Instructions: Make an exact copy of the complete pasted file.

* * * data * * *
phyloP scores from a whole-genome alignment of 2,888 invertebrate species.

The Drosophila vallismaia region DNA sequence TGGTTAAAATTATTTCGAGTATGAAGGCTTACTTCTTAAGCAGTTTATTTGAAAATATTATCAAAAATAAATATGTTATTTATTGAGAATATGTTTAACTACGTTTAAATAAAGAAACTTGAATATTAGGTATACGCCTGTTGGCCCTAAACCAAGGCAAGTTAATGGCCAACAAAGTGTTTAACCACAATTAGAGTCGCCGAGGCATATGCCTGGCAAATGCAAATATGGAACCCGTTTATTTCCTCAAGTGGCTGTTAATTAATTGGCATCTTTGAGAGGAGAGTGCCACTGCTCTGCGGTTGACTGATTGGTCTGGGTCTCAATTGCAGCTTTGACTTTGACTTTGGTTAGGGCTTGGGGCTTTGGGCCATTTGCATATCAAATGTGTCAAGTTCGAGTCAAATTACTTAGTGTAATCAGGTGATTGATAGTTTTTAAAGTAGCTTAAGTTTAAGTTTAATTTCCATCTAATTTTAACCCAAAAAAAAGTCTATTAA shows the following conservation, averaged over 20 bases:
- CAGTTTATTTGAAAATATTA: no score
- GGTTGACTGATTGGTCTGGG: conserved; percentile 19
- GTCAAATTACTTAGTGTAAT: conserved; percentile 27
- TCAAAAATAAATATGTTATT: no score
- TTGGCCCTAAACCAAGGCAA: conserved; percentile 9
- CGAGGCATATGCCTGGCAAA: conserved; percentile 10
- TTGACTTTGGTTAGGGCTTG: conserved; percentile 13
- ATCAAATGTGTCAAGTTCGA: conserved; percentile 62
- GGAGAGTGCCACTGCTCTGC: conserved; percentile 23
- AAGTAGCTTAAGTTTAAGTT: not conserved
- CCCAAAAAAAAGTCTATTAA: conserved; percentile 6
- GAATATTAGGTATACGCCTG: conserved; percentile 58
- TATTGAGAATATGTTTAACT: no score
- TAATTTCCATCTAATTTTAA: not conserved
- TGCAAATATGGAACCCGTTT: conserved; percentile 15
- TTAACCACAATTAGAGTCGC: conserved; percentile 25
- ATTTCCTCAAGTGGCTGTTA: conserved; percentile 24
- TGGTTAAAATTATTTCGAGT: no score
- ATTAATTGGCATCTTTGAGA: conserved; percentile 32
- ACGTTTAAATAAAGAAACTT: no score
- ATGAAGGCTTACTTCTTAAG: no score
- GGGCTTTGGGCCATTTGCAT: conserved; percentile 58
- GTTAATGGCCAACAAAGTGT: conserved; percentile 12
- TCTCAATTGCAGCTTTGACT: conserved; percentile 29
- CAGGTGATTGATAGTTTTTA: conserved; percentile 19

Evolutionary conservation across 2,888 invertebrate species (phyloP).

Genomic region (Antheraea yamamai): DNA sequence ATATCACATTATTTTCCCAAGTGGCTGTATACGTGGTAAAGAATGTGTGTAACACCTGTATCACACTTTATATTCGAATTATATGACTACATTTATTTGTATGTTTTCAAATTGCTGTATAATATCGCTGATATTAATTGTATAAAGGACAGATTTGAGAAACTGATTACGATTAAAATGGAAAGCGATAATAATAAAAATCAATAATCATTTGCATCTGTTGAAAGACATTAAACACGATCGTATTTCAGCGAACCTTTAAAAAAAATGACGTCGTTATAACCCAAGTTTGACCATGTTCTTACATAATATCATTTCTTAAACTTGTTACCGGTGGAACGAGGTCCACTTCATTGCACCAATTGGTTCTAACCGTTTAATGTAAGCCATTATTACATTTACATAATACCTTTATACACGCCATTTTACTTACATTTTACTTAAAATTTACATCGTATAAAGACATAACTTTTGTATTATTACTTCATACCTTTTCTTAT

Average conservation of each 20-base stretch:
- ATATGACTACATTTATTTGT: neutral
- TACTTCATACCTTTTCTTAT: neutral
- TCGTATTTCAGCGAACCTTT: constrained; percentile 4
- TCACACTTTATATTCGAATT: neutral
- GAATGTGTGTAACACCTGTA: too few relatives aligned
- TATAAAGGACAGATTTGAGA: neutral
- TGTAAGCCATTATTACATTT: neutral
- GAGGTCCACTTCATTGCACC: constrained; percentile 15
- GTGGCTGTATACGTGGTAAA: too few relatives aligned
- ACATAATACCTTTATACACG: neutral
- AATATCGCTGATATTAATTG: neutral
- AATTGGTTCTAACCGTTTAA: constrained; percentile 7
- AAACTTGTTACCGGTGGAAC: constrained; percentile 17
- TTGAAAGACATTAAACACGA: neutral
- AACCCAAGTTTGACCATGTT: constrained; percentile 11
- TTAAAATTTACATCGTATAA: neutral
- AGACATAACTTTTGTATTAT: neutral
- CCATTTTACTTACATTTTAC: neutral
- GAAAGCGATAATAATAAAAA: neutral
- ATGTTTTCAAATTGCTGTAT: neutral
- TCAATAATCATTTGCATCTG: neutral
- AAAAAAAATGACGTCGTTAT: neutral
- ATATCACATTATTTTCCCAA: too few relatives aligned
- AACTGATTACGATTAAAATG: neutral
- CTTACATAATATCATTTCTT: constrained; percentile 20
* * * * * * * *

phyloP scores from a whole-genome alignment of 2,888 invertebrate species.

The Drosophila vallismaia region DNA sequence TGGTTAAAATTATTTCGAGTATGAAGGCTTACTTCTTAAGCAGTTTATTTGAAAATATTATCAAAAATAAATATGTTATTTATTGAGAATATGTTTAACTACGTTTAAATAAAGAAACTTGAATATTAGGTATACGCCTGTTGGCCCTAAACCAAGGCAAGTTAATGGCCAACAAAGTGTTTAACCACAATTAGAGTCGCCGAGGCATATGCCTGGCAAATGCAAATATGGAACCCGTTTATTTCCTCAAGTGGCTGTTAATTAATTGGCATCTTTGAGAGGAGAGTGCCACTGCTCTGCGGTTGACTGATTGGTCTGGGTCTCAATTGCAGCTTTGACTTTGACTTTGGTTAGGGCTTGGGGCTTTGGGCCATTTGCATATCAAATGTGTCAAGTTCGAGTCAAATTACTTAGTGTAATCAGGTGATTGATAGTTTTTAAAGTAGCTTAAGTTTAAGTTTAATTTCCATCTAATTTTAACCCAAAAAAAAGTCTATTAA shows the following conservation, averaged over 20 bases:
- CAGTTTATTTGAAAATATTA: no score
- GGTTGACTGATTGGTCTGGG: conserved; percentile 19
- GTCAAATTACTTAGTGTAAT: conserved; percentile 27
- TCAAAAATAAATATGTTATT: no score
- TTGGCCCTAAACCAAGGCAA: conserved; percentile 9
- CGAGGCATATGCCTGGCAAA: conserved; percentile 10
- TTGACTTTGGTTAGGGCTTG: conserved; percentile 13
- ATCAAATGTGTCAAGTTCGA: conserved; percentile 62
- GGAGAGTGCCACTGCTCTGC: conserved; percentile 23
- AAGTAGCTTAAGTTTAAGTT: not conserved
- CCCAAAAAAAAGTCTATTAA: conserved; percentile 6
- GAATATTAGGTATACGCCTG: conserved; percentile 58
- TATTGAGAATATGTTTAACT: no score
- TAATTTCCATCTAATTTTAA: not conserved
- TGCAAATATGGAACCCGTTT: conserved; percentile 15
- TTAACCACAATTAGAGTCGC: conserved; percentile 25
- ATTTCCTCAAGTGGCTGTTA: conserved; percentile 24
- TGGTTAAAATTATTTCGAGT: no score
- ATTAATTGGCATCTTTGAGA: conserved; percentile 32
- ACGTTTAAATAAAGAAACTT: no score
- ATGAAGGCTTACTTCTTAAG: no score
- GGGCTTTGGGCCATTTGCAT: conserved; percentile 58
- GTTAATGGCCAACAAAGTGT: conserved; percentile 12
- TCTCAATTGCAGCTTTGACT: conserved; percentile 29
- CAGGTGATTGATAGTTTTTA: conserved; percentile 19

Evolutionary conservation across 2,888 invertebrate species (phyloP).

Genomic region (Antheraea yamamai): DNA sequence ATATCACATTATTTTCCCAAGTGGCTGTATACGTGGTAAAGAATGTGTGTAACACCTGTATCACACTTTATATTCGAATTATATGACTACATTTATTTGTATGTTTTCAAATTGCTGTATAATATCGCTGATATTAATTGTATAAAGGACAGATTTGAGAAACTGATTACGATTAAAATGGAAAGCGATAATAATAAAAATCAATAATCATTTGCATCTGTTGAAAGACATTAAACACGATCGTATTTCAGCGAACCTTTAAAAAAAATGACGTCGTTATAACCCAAGTTTGACCATGTTCTTACATAATATCATTTCTTAAACTTGTTACCGGTGGAACGAGGTCCACTTCATTGCACCAATTGGTTCTAACCGTTTAATGTAAGCCATTATTACATTTACATAATACCTTTATACACGCCATTTTACTTACATTTTACTTAAAATTTACATCGTATAAAGACATAACTTTTGTATTATTACTTCATACCTTTTCTTAT

Average conservation of each 20-base stretch:
- ATATGACTACATTTATTTGT: neutral
- TACTTCATACCTTTTCTTAT: neutral
- TCGTATTTCAGCGAACCTTT: constrained; percentile 4
- TCACACTTTATATTCGAATT: neutral
- GAATGTGTGTAACACCTGTA: too few relatives aligned
- TATAAAGGACAGATTTGAGA: neutral
- TGTAAGCCATTATTACATTT: neutral
- GAGGTCCACTTCATTGCACC: constrained; percentile 15
- GTGGCTGTATACGTGGTAAA: too few relatives aligned
- ACATAATACCTTTATACACG: neutral
- AATATCGCTGATATTAATTG: neutral
- AATTGGTTCTAACCGTTTAA: constrained; percentile 7
- AAACTTGTTACCGGTGGAAC: constrained; percentile 17
- TTGAAAGACATTAAACACGA: neutral
- AACCCAAGTTTGACCATGTT: constrained; percentile 11
- TTAAAATTTACATCGTATAA: neutral
- AGACATAACTTTTGTATTAT: neutral
- CCATTTTACTTACATTTTAC: neutral
- GAAAGCGATAATAATAAAAA: neutral
- ATGTTTTCAAATTGCTGTAT: neutral
- TCAATAATCATTTGCATCTG: neutral
- AAAAAAAATGACGTCGTTAT: neutral
- ATATCACATTATTTTCCCAA: too few relatives aligned
- AACTGATTACGATTAAAATG: neutral
- CTTACATAATATCATTTCTT: constrained; percentile 20